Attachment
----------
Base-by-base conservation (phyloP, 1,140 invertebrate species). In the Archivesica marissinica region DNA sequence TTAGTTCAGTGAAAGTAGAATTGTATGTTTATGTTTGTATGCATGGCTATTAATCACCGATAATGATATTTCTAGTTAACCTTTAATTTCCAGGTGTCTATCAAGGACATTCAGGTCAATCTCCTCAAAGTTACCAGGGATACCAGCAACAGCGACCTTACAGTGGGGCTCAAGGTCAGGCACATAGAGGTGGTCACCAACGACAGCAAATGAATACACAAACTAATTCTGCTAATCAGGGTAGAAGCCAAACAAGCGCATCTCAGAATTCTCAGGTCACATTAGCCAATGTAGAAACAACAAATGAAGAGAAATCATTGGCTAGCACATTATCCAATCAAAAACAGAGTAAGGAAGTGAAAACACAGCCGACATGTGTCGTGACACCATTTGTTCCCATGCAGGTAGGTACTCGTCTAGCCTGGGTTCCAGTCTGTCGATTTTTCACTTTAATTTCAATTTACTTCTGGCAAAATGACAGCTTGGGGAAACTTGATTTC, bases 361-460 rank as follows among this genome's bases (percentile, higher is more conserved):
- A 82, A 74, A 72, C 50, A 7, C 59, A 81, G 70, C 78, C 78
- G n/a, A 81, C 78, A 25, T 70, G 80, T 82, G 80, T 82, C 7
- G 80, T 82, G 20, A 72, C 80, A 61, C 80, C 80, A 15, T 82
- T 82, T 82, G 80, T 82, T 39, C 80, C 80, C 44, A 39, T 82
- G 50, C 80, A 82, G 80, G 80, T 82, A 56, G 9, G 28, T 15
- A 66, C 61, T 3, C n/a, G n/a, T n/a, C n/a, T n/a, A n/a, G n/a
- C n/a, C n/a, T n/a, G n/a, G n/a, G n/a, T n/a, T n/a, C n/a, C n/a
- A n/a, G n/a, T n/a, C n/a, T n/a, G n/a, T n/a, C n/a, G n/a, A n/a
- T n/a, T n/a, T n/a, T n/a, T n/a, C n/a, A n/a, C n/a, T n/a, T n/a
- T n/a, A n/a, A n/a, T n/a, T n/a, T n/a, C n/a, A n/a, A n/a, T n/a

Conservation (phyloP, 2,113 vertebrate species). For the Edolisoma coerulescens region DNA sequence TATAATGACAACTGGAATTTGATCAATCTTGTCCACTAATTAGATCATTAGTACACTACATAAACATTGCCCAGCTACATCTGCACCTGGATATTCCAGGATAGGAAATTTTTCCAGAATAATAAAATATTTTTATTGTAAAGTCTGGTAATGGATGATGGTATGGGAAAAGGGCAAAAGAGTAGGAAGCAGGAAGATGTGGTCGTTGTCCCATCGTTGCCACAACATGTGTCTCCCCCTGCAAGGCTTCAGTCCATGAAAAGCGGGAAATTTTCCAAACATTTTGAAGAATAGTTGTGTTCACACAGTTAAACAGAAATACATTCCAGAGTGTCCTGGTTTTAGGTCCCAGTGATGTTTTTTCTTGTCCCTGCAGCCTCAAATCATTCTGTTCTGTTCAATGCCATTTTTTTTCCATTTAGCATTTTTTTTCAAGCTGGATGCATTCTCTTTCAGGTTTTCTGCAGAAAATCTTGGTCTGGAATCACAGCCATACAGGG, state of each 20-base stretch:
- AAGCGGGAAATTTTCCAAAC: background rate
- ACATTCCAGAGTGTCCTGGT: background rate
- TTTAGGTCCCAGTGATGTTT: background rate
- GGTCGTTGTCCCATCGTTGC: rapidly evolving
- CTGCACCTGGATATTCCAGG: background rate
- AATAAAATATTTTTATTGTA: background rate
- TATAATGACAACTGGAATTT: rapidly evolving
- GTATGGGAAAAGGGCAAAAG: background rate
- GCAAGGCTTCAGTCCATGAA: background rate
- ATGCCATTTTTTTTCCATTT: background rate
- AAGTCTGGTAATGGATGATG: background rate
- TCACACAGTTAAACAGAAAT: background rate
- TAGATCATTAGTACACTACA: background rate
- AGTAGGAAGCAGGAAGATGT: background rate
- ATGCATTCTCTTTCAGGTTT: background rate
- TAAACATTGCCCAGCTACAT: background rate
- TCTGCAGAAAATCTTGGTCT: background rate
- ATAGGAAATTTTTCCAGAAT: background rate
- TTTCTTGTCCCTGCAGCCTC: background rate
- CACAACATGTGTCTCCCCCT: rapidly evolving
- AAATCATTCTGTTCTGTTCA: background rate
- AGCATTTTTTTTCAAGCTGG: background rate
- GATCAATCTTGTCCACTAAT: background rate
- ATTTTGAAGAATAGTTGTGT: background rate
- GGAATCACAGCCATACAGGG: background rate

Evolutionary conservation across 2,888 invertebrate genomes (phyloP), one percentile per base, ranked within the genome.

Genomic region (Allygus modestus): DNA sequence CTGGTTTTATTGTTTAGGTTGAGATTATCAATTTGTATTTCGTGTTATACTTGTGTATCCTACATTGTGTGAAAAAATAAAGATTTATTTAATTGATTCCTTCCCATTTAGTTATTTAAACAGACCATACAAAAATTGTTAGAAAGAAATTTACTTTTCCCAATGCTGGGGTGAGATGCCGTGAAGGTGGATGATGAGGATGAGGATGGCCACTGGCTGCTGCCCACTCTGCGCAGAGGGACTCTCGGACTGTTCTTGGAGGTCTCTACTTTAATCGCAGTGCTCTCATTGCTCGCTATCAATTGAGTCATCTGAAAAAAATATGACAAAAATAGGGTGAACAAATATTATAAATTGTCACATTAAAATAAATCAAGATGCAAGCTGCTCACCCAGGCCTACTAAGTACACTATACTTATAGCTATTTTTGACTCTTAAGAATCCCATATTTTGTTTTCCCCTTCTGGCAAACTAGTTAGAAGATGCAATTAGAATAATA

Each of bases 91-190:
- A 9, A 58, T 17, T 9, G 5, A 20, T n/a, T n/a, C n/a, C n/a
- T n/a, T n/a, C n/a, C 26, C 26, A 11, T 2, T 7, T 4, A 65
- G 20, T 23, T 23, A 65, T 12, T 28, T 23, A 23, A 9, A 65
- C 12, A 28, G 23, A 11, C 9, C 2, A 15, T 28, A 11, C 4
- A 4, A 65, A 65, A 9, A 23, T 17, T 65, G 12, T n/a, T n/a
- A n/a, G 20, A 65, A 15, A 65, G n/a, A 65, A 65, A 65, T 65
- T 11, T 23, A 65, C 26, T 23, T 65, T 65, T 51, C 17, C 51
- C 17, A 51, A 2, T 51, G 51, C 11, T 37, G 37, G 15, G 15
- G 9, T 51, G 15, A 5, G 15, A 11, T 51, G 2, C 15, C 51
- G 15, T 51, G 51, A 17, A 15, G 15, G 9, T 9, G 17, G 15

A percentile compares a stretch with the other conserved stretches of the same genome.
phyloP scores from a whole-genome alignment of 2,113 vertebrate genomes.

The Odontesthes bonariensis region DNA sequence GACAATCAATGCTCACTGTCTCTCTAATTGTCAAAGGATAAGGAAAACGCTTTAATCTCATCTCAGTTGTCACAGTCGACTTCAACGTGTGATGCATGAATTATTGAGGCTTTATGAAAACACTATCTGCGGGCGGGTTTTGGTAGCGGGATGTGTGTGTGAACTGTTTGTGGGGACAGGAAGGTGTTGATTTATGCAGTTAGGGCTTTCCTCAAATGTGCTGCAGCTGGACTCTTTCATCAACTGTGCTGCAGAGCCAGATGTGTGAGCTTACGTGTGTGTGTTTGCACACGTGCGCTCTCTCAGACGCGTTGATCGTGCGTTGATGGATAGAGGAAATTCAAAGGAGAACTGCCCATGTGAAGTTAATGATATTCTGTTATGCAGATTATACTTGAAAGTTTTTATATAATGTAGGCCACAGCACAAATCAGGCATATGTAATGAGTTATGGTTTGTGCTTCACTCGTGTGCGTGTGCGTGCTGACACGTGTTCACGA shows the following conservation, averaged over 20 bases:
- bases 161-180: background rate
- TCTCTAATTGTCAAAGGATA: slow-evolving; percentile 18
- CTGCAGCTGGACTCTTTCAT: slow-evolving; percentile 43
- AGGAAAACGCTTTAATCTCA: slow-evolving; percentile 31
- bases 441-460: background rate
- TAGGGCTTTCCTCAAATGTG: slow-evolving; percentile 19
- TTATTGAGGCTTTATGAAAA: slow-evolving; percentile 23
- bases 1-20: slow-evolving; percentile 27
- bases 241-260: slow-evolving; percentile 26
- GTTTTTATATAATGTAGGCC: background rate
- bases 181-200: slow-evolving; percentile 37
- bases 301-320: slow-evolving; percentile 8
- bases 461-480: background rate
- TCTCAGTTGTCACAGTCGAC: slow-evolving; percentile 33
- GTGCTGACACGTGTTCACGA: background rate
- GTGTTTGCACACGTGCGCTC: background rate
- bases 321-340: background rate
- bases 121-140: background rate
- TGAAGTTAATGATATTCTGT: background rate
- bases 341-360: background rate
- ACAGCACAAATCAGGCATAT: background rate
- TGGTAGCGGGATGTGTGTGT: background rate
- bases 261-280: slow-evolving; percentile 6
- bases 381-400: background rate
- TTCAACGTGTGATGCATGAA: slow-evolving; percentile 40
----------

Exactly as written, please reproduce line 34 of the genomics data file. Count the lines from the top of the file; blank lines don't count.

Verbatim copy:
- AGCATTTTTTTTCAAGCTGG: background rate